IN MATCHING WASHINGTONS teen-agers and summer jobs, many employers participating for the first time are understandably apprehensive. Having had little or no working experience with today's inner-city youth, these employers do not know what to expect or whether this kind of hiring will do any good for their business. But those in government and the private sector who have participated in past summer jobs programs generally are quite pleased with the results.
At Safeway Stores, Inc., for example, more than 600 young people between the ages of 16 and 21 work as regular employees in branches throughout the area. Safeway public-affairs manager Ernest Moore notes that many of these youngsters started with summer jobs: "The net result for area business is a new labor pool, already familiar with, in our case, the retail food business - a pool of young people at least partially trained to move into more permanent employment positions, with minimal new training required."
In turn, Mr. Moore says that at Safeway - "an active and enthusiastic supporter" of the summer jobs effort - management has become "acutely aware of the problems young people have when they move from student to active member of the labor force." These include the cost of higher education, which summer employment helps to meet. The local programs also have assisted youngsters who are undecided on careers but who are eager to use their spare time constructively.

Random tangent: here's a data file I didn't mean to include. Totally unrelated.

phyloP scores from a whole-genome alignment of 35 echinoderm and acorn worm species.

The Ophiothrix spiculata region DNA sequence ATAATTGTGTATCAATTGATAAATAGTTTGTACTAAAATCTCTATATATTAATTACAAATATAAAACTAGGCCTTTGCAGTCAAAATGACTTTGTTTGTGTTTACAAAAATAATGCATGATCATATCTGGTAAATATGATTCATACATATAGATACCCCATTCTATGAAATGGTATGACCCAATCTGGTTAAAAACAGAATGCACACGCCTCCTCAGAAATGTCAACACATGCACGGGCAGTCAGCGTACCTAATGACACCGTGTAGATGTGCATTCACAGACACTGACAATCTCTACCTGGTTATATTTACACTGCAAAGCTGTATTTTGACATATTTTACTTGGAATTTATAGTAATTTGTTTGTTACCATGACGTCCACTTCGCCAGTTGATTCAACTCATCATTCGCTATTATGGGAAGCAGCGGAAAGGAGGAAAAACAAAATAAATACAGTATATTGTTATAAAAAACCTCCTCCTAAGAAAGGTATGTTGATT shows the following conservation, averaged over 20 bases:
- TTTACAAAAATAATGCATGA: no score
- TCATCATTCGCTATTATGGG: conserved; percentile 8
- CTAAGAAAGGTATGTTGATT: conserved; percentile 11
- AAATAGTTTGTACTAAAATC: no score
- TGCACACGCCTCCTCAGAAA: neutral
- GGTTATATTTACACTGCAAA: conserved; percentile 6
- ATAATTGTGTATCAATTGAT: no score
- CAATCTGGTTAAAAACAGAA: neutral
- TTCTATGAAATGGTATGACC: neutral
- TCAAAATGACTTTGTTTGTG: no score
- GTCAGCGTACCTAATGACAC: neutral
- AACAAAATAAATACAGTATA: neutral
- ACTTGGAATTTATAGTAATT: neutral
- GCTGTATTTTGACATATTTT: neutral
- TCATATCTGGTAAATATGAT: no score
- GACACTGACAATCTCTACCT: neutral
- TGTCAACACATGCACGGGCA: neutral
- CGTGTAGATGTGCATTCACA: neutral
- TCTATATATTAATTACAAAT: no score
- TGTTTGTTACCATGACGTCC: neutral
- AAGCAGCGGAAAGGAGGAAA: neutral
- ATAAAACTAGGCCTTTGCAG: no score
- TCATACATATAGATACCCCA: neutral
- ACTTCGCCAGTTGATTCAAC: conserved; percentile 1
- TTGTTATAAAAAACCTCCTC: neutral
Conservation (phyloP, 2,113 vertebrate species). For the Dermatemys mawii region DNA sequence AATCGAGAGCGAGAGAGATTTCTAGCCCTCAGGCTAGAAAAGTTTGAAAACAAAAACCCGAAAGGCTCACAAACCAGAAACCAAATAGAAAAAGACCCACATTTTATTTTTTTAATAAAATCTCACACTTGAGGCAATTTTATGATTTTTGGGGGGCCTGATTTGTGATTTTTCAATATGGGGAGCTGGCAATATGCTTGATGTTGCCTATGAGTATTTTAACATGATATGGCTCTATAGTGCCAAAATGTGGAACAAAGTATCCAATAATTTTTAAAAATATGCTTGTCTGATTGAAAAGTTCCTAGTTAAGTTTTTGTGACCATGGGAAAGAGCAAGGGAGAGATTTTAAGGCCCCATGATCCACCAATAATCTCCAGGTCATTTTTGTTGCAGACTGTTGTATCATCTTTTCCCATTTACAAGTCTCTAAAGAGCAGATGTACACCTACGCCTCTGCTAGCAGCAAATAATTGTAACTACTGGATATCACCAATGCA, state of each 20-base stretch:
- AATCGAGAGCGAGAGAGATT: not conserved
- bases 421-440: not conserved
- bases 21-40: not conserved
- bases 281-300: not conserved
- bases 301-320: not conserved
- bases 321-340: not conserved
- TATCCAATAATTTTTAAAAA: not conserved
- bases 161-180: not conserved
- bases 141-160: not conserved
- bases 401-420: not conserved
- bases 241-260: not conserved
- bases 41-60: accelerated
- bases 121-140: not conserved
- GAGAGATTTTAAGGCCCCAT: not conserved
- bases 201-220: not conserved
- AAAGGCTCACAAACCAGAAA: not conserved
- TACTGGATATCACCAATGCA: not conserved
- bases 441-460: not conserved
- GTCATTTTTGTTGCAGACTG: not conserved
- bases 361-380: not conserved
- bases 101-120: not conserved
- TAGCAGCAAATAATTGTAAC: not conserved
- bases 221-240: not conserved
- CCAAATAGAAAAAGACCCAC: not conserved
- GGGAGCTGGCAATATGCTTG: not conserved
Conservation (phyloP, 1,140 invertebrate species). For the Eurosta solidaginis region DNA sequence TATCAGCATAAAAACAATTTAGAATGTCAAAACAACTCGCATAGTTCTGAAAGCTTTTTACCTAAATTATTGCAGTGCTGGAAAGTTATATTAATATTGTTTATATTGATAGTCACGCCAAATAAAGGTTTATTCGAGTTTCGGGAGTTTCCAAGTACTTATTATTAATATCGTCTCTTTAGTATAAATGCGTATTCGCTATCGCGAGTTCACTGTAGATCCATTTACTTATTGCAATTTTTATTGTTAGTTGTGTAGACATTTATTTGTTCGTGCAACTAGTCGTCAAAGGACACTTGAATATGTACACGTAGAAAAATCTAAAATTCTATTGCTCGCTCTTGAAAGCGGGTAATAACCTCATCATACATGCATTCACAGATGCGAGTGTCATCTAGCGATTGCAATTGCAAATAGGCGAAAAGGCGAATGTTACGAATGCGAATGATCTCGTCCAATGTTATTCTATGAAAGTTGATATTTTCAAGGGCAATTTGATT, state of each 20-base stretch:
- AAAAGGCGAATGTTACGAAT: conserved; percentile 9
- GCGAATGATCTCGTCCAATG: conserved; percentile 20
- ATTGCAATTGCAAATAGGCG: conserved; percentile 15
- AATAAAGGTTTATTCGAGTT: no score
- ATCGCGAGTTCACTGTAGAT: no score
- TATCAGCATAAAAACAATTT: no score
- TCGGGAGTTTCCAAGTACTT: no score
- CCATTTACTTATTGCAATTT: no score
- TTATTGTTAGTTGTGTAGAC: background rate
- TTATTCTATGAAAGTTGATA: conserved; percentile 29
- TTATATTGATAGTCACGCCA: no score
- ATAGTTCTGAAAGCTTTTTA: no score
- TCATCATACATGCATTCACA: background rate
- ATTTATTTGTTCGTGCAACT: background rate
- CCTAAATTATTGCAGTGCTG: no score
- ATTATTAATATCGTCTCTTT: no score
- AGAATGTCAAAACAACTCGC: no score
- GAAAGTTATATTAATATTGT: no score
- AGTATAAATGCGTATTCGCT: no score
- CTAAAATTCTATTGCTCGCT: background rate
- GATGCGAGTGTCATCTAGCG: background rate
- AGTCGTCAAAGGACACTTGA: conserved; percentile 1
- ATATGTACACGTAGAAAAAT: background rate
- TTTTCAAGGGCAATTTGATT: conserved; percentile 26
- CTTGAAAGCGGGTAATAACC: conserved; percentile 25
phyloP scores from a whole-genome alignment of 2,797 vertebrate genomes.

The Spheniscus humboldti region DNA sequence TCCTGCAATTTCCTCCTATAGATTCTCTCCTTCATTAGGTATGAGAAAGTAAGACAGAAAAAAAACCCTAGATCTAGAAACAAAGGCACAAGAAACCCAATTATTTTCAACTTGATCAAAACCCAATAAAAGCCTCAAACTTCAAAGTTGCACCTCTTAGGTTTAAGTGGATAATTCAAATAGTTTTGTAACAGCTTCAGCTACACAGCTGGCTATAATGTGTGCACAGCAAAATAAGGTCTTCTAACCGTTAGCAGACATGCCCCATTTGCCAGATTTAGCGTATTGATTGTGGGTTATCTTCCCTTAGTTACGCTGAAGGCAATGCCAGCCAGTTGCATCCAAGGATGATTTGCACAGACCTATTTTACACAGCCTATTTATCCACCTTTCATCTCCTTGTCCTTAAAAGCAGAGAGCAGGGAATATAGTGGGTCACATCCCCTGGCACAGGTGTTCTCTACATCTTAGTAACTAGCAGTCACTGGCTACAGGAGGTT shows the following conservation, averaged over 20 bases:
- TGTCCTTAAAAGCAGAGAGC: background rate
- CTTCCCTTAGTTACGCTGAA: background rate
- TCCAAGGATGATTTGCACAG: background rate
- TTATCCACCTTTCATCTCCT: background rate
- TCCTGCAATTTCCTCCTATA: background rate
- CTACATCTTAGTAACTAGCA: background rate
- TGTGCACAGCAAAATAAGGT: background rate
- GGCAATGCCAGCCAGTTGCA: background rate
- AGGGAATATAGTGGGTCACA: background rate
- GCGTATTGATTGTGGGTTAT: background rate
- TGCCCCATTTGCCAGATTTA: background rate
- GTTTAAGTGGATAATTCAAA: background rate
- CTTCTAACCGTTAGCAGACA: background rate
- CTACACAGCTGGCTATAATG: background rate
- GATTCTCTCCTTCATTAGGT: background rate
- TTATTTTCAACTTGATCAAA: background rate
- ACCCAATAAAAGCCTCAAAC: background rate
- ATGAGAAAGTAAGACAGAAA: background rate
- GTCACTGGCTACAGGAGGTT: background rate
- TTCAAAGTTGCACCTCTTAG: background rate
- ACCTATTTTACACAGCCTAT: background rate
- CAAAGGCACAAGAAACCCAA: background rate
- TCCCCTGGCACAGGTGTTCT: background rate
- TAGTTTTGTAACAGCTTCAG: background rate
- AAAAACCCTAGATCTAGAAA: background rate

Just as in the adult world, not all the youngsters hired by area employers have worked out perfectly. District government officials are the first to acknowledge that certain teen-agers need special pre-job training in work attitudes, preparation for job interviews and other tips on impressing employers and colleagues. This year, in fact, City Hall experts will be placing special emphasis on providing this training for those who need it, before referring them to employers. In addition, the coordinators are trying as much as possible to match youngsters' interests with jobs.
But right now the urgent priority is to find more employers willing to join those who have tried the program and found it to their benefit in so many ways. There has been progress; offers are coming in from a number of fields that have not been that active in the past. Yesterday, for example, interest was expressed by some public accounting offices and tailoring firms, and there were additional requests from past participating companies. But the number of teen-agers looking for jobs keeps going up too - and the community can use all the help that Mayor Barry, Congress and private citizens see fit to offer.